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1.
Figure 3

Figure 3. From: Disruption of an EHMT1-Associated Chromatin-Modification Module Causes Intellectual Disability.

An Epigenetic Network Underlying KSS
Functional studies indicate that genes implicated in KSS occur in a common chromatin-regulating module. This evidence comes from investigation of direct protein-protein interactions (solid lines) and from genetic interaction studies with Drosophila melanogaster (dashed lines). Green dashed lines indicate a synergistic interaction, and red dashed lines indicate an antagonistic interaction. It has been demonstrated in this study that Drosophila EHMT interacts genetically with sba/MBD5, trr/MLL3, and EcR/NR1I3 (GI1, GI2, and GI3, respectively). Previously, genetic and physical interactions between trr and EcR (GI4 and DPI1, respectively), as well as physical association between SMARCB1 and MLL3 (DPI2), have been demonstrated. 32,42

Tjitske Kleefstra, et al. Am J Hum Genet. 2012 July 13;91(1):73-82.
2.
Figure 1

Figure 1. From: Disruption of an EHMT1-Associated Chromatin-Modification Module Causes Intellectual Disability.

Clinical Photographs and Mutation Information
(A–D) Photographs of individuals with KSS and chromatograms comparing individuals with KSS to parents and/or siblings indicate de novo occurrence for the four probably pathogenic mutations identified. Mutations are highlighted in yellow.
(A) KS113 with MLL3 mutation c.4441C>T. Reverse-strand sequences of individual KS113, the mother, and two healthy sisters are shown. Note the midface hypoplasia, synophrys, upward slant of palpebral fissures, and everted lower lip.
(B) KS47 with SMARCB1 mutation c.110G>A, which is not present in the parental DNA. Note the midface hypoplasia, upward slant of the eyes, and tongue protrusion.
(C) KS78 with MBD5 mutation c.150del, which is not present in the parental DNA. A reverse-strand sequence is shown. Note the synophrys, upward slant of palpebral fissures, upturned nose with broad tip, full lips, and everted lower lip.
(D) KS220 with NR1I3 mutation c.740T>C, which is not present in the parental DNA. Reverse-strand sequences are shown. Note the midface hypoplasia, short upturned nose, everted lower lip, and pointed chin.
(E) Four KSS individuals (KS1, KS2, KS245, and KS21) with previously published 6,7,10 EHMT1 defects show a close resemblance of facial characteristics to the four individuals in (A)–(D).

Tjitske Kleefstra, et al. Am J Hum Genet. 2012 July 13;91(1):73-82.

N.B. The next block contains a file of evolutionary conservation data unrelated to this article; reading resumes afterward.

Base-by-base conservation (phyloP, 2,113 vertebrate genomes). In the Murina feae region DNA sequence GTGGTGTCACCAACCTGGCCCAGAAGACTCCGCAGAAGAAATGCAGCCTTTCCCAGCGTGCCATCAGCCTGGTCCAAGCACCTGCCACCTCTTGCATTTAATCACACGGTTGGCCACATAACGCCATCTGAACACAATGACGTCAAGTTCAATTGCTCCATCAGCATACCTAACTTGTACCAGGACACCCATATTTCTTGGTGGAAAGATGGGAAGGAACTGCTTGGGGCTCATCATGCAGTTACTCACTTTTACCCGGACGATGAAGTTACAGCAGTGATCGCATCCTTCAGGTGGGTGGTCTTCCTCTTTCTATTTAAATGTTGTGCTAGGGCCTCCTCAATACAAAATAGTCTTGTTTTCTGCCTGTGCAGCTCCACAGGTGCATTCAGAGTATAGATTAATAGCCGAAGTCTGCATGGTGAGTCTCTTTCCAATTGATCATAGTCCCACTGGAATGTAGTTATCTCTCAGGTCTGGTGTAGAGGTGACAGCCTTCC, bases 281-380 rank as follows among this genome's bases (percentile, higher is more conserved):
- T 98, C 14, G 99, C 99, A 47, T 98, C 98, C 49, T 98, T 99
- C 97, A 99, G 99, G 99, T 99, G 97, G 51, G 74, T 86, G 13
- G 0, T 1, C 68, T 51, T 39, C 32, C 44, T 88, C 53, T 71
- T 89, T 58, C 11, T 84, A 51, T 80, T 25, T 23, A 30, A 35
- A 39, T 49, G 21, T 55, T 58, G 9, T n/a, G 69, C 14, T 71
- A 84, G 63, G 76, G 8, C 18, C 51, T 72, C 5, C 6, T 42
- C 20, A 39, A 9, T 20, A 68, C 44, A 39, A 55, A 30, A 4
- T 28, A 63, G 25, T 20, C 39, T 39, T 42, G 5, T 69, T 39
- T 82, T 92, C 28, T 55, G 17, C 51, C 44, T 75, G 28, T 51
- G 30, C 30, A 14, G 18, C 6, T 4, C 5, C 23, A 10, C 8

3.
Figure 2

Figure 2. From: Disruption of an EHMT1-Associated Chromatin-Modification Module Causes Intellectual Disability.

Drosophila Orthologs of MBD5, MLL3, and NR1I3 Interact Genetically with EHMT
(A) The morphology of the wild-type Drosophila wing is defined by five longitudinal veins (L1–L5) and the anterior and posterior cross veins (a-cv and p-cv).
(B) Tissue-specific overexpression of UAS-EHMT in the Drosophila wing with the use of MS1096-Gal4 causes ectopic wing vein formation between L2 and L3 in 91% of wings and between the p-cv and L5 in 88% of wings (arrows).
(C) Expression of sba/MBD5 with UAS-sba in the fly wing induced mild ectopic wing vein formation posterior to L5 with about 50% penetrance (arrow).
(D) In combination with UAS-EHMT, this phenotype was severely enhanced, resulting in a highly consistent disruption of normal L5 formation and a massive increase in ectopic vein formation between L2 and L3 in all wings examined (arrows).
(E) RNAi-mediated knockdown of trr/MLL3 by induced expression of an inverted repeat (IR) producing double-stranded RNA homologous to trr (UAS-trrIR) caused mild loss of wing vein L5 and a slight upward curvature of the wing.
(F) In combination with UAS-EHMT, UAS-trrIR induced pupal lethality caused by the formation of black necrotic tissue in the developing wing (arrowhead). Identical results were obtained with two individual UAS-trrIR lines (Table S7). Data is shown for UAS-trrIR1.
(G) EHMT-induced ectopic wing vein formation between L2 and L3 is variable in severity and can be quantified accordingly into wild-type, mild, medium, and strong.
(H) The effect of UAS-EHMT expression on ectopic vein formation in this region is rescued by RNAi-mediated knockdown of EHMT with the use of UAS-EHMTIR1. Similar results were obtained with two other EHMT RNAi constructs (Table S7). In contrast, CG5026/MTMR9 knockdown had no effect on the EHMT-induced phenotype, as observed with three individual UAS-CG5026IR lines (Table S7). Loss-of-function mutations in EcR were able to rescue EHMT-mediated ectopic vein formation, indicating that EcR is required for this EHMT-induced phenotype. Similar data were obtained with the EcRQ50st allele, the EcRM554fs allele, and two EcR RNAi lines (Table S7). Overexpression of EcR isoform A caused very mild induction of ectopic vein formation. However, in combination with UAS-EHMT, UAS-EcR-A strongly enhanced EHMT-induced ectopic vein formation. Similar results were obtained by overexpression of the other EcR isoforms, B1 and B2.

Tjitske Kleefstra, et al. Am J Hum Genet. 2012 July 13;91(1):73-82.

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